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  1. #1
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    Default Does the Owner of a Lakebed Own the River That Feeds It

    My question involves real estate located in the State of: NY

    I live on the former Lucky Lake in Sullivan County. It drained when the dam broke leaving only the Ten Mile River that fed the lake.

    One neighbor across the former lake bought the lake bed and is denying us access to the Ten Mile River even though all our deeds have easements granting access to the former lake.

    Does ownership of a lake bed also give ownership of the riverbed that fed the lake? And do existing easements to a lake become invalid when a lake partially drains?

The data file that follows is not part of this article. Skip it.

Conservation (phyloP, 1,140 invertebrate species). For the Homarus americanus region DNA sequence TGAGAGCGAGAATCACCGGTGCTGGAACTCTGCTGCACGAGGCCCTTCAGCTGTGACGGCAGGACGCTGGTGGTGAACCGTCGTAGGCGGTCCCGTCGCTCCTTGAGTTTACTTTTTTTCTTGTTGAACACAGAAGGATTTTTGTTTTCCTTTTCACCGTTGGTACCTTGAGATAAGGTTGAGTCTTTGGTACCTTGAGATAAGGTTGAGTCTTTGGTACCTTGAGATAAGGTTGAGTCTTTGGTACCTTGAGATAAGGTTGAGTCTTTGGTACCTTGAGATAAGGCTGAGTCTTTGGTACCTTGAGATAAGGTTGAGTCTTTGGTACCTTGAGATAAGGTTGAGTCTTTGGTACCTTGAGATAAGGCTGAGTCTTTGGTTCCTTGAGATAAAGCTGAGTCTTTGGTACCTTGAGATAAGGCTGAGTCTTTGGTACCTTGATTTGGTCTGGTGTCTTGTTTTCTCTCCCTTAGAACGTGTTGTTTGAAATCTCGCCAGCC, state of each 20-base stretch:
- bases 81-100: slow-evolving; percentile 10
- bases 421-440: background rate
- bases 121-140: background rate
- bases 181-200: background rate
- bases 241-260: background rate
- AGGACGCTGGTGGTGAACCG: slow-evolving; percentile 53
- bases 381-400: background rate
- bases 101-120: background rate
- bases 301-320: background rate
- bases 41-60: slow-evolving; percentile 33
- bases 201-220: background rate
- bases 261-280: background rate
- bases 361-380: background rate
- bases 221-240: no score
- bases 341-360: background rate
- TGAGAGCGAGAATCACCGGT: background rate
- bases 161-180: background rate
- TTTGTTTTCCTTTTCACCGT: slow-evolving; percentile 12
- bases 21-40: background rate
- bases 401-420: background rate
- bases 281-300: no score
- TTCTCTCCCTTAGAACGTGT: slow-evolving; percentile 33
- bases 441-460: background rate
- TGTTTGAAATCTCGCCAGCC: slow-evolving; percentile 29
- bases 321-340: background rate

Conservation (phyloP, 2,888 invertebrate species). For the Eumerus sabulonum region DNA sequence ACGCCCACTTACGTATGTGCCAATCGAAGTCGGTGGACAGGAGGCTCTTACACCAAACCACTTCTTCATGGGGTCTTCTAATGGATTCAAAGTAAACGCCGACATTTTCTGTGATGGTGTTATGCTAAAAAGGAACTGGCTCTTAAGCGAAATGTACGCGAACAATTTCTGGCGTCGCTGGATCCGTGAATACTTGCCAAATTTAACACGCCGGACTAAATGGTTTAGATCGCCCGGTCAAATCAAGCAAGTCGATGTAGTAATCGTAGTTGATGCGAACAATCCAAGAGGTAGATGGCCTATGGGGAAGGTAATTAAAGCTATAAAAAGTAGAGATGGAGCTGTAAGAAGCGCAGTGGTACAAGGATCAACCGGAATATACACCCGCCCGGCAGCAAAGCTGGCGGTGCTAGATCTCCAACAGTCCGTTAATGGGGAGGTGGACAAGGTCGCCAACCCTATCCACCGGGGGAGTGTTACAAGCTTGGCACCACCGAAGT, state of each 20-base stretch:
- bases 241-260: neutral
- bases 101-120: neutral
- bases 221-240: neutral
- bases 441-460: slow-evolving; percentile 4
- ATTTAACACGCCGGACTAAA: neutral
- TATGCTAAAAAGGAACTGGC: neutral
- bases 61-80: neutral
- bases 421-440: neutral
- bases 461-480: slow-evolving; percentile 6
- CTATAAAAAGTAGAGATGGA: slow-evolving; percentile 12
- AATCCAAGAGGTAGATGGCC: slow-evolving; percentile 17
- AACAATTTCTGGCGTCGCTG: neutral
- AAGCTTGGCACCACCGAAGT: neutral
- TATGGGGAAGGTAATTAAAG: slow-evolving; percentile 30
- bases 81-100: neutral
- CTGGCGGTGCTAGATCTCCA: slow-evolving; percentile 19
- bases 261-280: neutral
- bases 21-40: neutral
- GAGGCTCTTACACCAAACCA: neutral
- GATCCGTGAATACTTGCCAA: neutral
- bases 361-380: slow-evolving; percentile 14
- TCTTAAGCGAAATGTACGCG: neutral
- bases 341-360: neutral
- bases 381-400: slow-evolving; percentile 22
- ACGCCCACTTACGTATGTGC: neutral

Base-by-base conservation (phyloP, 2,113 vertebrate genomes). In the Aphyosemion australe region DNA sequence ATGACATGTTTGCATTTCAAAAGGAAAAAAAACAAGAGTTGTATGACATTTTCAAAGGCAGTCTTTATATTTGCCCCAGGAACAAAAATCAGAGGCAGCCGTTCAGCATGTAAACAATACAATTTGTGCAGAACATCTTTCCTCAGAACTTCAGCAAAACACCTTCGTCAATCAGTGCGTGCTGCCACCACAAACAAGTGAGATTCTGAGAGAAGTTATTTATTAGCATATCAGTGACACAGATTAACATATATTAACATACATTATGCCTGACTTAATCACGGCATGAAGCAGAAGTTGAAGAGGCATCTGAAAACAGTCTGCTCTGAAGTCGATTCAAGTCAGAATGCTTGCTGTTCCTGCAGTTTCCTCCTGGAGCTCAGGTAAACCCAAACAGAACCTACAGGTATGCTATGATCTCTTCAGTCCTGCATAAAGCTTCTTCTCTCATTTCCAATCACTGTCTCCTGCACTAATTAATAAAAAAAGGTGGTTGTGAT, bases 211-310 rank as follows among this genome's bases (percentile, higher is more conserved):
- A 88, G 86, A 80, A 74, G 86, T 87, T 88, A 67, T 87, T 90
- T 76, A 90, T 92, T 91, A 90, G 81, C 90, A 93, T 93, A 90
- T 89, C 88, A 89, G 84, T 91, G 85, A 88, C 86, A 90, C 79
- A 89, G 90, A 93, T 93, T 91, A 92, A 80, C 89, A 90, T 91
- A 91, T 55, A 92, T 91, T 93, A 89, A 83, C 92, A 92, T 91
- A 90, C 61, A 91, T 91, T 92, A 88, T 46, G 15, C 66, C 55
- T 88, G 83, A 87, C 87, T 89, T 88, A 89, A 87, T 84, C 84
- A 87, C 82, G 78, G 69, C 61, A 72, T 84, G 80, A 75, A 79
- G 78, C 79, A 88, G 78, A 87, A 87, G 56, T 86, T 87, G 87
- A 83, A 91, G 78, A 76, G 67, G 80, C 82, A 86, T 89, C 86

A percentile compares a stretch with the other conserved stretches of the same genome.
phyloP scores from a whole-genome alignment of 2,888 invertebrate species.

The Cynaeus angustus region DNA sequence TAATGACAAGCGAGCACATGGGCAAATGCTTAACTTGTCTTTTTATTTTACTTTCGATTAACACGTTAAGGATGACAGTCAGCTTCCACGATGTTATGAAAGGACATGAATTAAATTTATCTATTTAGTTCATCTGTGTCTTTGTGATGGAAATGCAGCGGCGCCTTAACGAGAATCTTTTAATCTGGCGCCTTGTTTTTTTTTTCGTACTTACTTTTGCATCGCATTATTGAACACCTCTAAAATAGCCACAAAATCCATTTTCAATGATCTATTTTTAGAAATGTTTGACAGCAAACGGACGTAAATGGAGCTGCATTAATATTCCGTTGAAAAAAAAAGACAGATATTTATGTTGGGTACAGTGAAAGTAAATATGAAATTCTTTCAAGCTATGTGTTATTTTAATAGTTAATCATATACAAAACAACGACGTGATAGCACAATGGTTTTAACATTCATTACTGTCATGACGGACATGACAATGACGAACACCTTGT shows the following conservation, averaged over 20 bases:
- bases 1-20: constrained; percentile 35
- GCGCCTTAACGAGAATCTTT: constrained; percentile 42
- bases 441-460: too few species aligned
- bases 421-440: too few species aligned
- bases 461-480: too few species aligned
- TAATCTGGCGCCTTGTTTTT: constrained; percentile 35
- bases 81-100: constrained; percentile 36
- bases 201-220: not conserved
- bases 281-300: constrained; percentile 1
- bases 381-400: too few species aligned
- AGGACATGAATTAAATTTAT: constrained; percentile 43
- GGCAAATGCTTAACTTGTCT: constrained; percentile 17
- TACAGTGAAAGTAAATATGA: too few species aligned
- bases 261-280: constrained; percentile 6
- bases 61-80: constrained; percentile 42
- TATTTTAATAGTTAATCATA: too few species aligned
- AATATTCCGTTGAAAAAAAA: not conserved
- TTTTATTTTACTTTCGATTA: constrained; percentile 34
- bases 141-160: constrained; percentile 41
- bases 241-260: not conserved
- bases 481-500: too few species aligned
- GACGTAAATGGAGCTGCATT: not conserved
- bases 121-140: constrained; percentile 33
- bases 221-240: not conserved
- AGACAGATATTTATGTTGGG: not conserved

2. #2
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    Default Re: Does the Owner of a Lakebed Own the River That Feeds It

    Quote Quoting arcticranger
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    Does ownership of a lake bed also give ownership of the riverbed that fed the lake? And do existing easements to a lake become invalid when a lake partially drains?
    Sorry, but that's for a lawyer to answer. You'll need one anyway so you might as well just find one who specializes in that area of law.

  3. #3
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    Default Re: Does the Owner of a Lakebed Own the River That Feeds It

    This is a very complex issue as it involves various water rights issues and whether they can be redefined simply by the physical changes you have been given. I’m sure it isn’t an easy issue to address and likely costly to do so.

    anyway, I have a question: who did the guy buy the lakebed property from?

  4. #4